We don’t need to tell you the signs and symptoms of hearing loss; you already know them all too well. You have a completely different kind of problem: persuading someone you care about to get their hearing screened and treated.

But how are you expected to get through to someone who denies there is even a problem, or that simply shrugs it off as “just part of getting old”?

It turns out that it’s not as easy as just recommending to them that they need their hearing checked. They won’t see the need, and you won’t get very far with threats, ultimatums, or other coercive approaches.

Even though it may seem like a hopeless scenario, there are other, more subtle strategies you can employ. In fact, you can draw from the sizable body of social scientific research that signifies which practices of persuasion have been determined to be the most consistently successful.

In other words, you can make use of tested, researched, and validated persuasive practices that have been established to actually work. It’s worth an attempt, right? And perusing the strategies might help you think of additional ideas.

With that said, here are 6 scientifically tested methods of persuasion and how you might use them to persuade a friend or family member to get their hearing tested:

1. Reciprocity

What it is:

The principle of reciprocity is straight forward: if someone does a favor for you, you’re powerfully compelled to return the favor for them.

How to use it:

Timing is everything. You plan on asking your loved one to get their hearing examined at some point anyway, so why don’t you render the request right after you’ve done something special for them?

2. Commitment and Consistency

What it is:

We all have a deep psychological motivation to think and act consistently.

How to use it:

The trick is to start with smaller commitments ahead of making the final request. If you begin by telling your loved one to get a hearing test, you almost certainly won’t see much success.

Rather, ease into the topic by casually sharing an article on hearing loss and how common it is. Without mentioning their own hearing loss, get them to disclose that hearing loss is a larger issue than they had believed.

Once they confess to a couple of basic facts, it may be less difficult to talk about their own individual hearing loss, and they may be more likely to confess that they have a problem.

3. Social Proof

What it is:

We tend to think in terms of “safety in numbers.” We are inclined to conform to the crowd, and we assume that if a lot of other people are doing something, it must be safe or effective.

How to use it:

There are at least two ways to utilize this technique. One way is to share articles on the benefits of using hearing aids and how hearing aids amplify the quality of life for millions of individuals in the U.S. and around the world.

The second way to use the technique is to arrange a hearing test for yourself. Explain to your loved one that you want to check on the well being of your own hearing, but that you would feel better if they went with you and had their own test.

4. Liking

What it is:

You’re more likely to be persuaded by people you personally like than by either a stranger or by someone you dislike.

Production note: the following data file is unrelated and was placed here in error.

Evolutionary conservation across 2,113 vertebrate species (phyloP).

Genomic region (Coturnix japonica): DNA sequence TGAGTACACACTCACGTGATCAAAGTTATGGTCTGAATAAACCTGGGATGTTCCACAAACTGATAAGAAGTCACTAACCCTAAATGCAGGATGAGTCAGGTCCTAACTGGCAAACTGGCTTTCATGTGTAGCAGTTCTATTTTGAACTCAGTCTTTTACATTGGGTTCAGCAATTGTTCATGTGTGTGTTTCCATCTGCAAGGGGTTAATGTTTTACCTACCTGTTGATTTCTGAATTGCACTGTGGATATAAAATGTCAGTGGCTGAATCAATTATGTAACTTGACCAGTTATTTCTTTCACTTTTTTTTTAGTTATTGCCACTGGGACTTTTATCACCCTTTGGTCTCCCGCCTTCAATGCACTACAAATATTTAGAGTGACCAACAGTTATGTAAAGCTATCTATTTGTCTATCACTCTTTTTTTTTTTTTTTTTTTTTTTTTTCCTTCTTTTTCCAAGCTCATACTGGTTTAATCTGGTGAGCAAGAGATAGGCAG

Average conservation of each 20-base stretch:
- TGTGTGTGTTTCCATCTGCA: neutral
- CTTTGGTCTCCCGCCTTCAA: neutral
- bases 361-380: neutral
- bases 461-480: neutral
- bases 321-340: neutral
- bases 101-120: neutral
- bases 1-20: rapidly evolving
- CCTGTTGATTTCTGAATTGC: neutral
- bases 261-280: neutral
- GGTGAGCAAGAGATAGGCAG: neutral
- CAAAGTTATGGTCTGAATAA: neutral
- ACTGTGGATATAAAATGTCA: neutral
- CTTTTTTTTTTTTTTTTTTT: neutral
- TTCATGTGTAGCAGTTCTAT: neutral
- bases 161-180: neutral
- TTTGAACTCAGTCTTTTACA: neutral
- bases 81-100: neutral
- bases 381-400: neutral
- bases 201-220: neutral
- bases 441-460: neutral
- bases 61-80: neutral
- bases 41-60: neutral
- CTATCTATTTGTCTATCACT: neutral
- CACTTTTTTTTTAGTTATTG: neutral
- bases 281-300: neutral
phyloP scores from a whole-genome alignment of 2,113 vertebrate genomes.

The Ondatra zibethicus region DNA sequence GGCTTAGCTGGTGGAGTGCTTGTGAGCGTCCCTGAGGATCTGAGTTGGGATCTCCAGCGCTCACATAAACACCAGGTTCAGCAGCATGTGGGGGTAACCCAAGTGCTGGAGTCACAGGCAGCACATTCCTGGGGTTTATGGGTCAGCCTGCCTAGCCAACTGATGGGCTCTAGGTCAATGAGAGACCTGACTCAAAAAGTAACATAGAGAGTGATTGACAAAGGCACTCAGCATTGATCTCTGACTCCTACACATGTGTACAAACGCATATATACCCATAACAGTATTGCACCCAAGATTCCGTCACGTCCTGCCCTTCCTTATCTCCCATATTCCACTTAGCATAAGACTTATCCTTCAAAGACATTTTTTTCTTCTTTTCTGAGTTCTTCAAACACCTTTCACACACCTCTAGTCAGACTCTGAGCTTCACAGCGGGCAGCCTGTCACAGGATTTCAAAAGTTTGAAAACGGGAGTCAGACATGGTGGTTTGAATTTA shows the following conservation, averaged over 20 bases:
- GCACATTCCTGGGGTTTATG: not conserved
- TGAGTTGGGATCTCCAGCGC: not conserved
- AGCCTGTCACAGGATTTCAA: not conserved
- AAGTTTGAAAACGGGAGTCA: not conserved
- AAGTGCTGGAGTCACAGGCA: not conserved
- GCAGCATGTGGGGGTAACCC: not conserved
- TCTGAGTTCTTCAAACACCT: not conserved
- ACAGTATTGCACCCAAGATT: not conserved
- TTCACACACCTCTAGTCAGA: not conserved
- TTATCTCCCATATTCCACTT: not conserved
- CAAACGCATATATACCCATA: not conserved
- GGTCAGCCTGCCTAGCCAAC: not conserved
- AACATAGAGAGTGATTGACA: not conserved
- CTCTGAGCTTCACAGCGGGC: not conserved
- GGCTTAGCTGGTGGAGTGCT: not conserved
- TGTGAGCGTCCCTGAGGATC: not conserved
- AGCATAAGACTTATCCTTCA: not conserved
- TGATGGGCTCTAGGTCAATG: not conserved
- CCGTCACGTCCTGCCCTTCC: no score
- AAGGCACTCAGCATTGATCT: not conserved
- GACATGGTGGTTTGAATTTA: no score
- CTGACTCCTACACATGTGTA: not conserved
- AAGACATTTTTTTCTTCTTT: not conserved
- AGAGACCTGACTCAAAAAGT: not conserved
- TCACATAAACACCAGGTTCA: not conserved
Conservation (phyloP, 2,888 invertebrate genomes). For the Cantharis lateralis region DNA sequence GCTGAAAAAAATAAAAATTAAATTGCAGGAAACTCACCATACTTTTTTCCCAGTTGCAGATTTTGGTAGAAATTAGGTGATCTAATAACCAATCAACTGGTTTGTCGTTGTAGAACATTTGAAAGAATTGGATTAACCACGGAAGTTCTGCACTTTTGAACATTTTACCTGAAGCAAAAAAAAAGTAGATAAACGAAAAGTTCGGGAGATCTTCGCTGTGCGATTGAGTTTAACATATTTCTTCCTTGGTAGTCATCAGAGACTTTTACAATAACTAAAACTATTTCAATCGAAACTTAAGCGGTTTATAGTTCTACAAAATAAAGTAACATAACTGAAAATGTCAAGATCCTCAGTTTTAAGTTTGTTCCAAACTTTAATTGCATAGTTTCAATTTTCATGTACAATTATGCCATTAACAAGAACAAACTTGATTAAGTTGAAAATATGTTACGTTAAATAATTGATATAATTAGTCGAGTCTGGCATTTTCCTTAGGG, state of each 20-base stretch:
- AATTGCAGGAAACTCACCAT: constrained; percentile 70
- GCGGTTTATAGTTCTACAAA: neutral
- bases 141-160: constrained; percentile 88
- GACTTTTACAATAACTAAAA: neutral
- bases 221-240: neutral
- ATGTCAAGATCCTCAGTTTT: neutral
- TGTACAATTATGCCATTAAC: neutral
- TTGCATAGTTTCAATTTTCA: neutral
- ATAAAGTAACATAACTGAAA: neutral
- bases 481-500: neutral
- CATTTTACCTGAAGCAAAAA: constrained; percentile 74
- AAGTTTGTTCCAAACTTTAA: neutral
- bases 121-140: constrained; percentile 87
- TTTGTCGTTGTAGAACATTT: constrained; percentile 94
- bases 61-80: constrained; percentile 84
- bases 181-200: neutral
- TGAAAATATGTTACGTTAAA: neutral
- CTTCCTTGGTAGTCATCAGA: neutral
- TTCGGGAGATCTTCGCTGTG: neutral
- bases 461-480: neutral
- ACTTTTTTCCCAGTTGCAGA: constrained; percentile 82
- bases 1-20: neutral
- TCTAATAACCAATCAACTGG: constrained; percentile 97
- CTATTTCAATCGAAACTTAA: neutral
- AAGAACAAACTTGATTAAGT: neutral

How to use it:

Solicit the assistance of those you know your loved one likes or respects. Attempt to find that one person whom your loved one always seems to respond to, and have him or her discuss and recommend a hearing test.

5. Authority

What it is:

We are inclined to listen to and respect the suggestions of those we perceive as authority figures.

How to use it:

Share articles on how celebrities, professional athletes, and other popular figures wear and benefit from hearing aids. You can also share articles from credible sources that show the advantages of having your hearing tested. As an example, the World Health Organization just recently published an article titled “1.1 billion people at risk of hearing loss.”

6. Scarcity

What it is:

Scarcity creates a sense of urgency when what we want is perceived as limited or in short supply. Scarcity creates the feeling that, if we don’t act promptly, we may lose something permanently.

How to use it:

Recent research has coupled hearing loss to a number of serious conditions, including Alzheimer’s Disease, dementia, memory impairment, and rapid cognitive decline. Hearing loss also gets worse as time goes by, so the earlier it’s corrected, the better.

To employ scarcity, share articles, such as our earlier blog post titled 8 reasons hearing loss is more dangerous than you think, with your loved one. Show them that each day spent with untreated hearing loss worsens the hearing loss, deteriorates health, and heightens the risk of developing more serious conditions.

If all else fails, just give it to them straight. Convey to your loved ones how their hearing loss impacts you, combined with how it’s affecting your relationship. When you make it about your needs and feelings rather than theirs, the reaction is usually better.

Have you had success persuading someone to have their hearing tested? Let us know your methods in a comment.


The six principles of persuasion were developed by Dr. Robert Cialdini, and can be found in his book titled “Influence: The Psychology of Persuasion.”